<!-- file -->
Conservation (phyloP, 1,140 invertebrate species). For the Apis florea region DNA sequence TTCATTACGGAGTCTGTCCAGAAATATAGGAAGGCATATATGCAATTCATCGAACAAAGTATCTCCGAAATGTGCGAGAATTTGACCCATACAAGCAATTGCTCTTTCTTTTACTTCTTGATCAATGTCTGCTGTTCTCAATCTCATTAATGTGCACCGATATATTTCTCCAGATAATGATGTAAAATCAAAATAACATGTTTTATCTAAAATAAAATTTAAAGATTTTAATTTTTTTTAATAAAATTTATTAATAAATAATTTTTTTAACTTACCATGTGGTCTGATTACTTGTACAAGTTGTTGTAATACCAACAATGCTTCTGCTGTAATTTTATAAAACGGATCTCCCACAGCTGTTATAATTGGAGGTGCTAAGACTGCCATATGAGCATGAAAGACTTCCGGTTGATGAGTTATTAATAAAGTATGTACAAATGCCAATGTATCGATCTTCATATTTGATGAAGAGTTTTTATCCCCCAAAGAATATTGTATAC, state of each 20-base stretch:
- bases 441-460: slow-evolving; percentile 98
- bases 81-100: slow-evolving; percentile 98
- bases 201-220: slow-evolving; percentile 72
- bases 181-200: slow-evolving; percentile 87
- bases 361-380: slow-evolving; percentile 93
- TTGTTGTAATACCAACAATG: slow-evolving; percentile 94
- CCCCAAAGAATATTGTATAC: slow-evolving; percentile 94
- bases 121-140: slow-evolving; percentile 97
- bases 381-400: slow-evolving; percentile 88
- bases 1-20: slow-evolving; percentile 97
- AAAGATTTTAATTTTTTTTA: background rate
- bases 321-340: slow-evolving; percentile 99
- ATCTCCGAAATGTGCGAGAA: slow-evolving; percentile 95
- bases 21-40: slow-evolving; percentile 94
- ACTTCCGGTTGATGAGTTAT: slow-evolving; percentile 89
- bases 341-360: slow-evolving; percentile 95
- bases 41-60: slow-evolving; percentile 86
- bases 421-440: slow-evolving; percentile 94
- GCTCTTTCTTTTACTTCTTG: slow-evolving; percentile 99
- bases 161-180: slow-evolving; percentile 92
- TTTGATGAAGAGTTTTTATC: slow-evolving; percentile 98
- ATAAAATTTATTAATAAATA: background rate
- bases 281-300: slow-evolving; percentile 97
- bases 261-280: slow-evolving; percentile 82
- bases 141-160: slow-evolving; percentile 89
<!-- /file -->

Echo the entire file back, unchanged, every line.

Conservation (phyloP, 1,140 invertebrate species). For the Apis florea region DNA sequence TTCATTACGGAGTCTGTCCAGAAATATAGGAAGGCATATATGCAATTCATCGAACAAAGTATCTCCGAAATGTGCGAGAATTTGACCCATACAAGCAATTGCTCTTTCTTTTACTTCTTGATCAATGTCTGCTGTTCTCAATCTCATTAATGTGCACCGATATATTTCTCCAGATAATGATGTAAAATCAAAATAACATGTTTTATCTAAAATAAAATTTAAAGATTTTAATTTTTTTTAATAAAATTTATTAATAAATAATTTTTTTAACTTACCATGTGGTCTGATTACTTGTACAAGTTGTTGTAATACCAACAATGCTTCTGCTGTAATTTTATAAAACGGATCTCCCACAGCTGTTATAATTGGAGGTGCTAAGACTGCCATATGAGCATGAAAGACTTCCGGTTGATGAGTTATTAATAAAGTATGTACAAATGCCAATGTATCGATCTTCATATTTGATGAAGAGTTTTTATCCCCCAAAGAATATTGTATAC, state of each 20-base stretch:
- bases 441-460: slow-evolving; percentile 98
- bases 81-100: slow-evolving; percentile 98
- bases 201-220: slow-evolving; percentile 72
- bases 181-200: slow-evolving; percentile 87
- bases 361-380: slow-evolving; percentile 93
- TTGTTGTAATACCAACAATG: slow-evolving; percentile 94
- CCCCAAAGAATATTGTATAC: slow-evolving; percentile 94
- bases 121-140: slow-evolving; percentile 97
- bases 381-400: slow-evolving; percentile 88
- bases 1-20: slow-evolving; percentile 97
- AAAGATTTTAATTTTTTTTA: background rate
- bases 321-340: slow-evolving; percentile 99
- ATCTCCGAAATGTGCGAGAA: slow-evolving; percentile 95
- bases 21-40: slow-evolving; percentile 94
- ACTTCCGGTTGATGAGTTAT: slow-evolving; percentile 89
- bases 341-360: slow-evolving; percentile 95
- bases 41-60: slow-evolving; percentile 86
- bases 421-440: slow-evolving; percentile 94
- GCTCTTTCTTTTACTTCTTG: slow-evolving; percentile 99
- bases 161-180: slow-evolving; percentile 92
- TTTGATGAAGAGTTTTTATC: slow-evolving; percentile 98
- ATAAAATTTATTAATAAATA: background rate
- bases 281-300: slow-evolving; percentile 97
- bases 261-280: slow-evolving; percentile 82
- bases 141-160: slow-evolving; percentile 89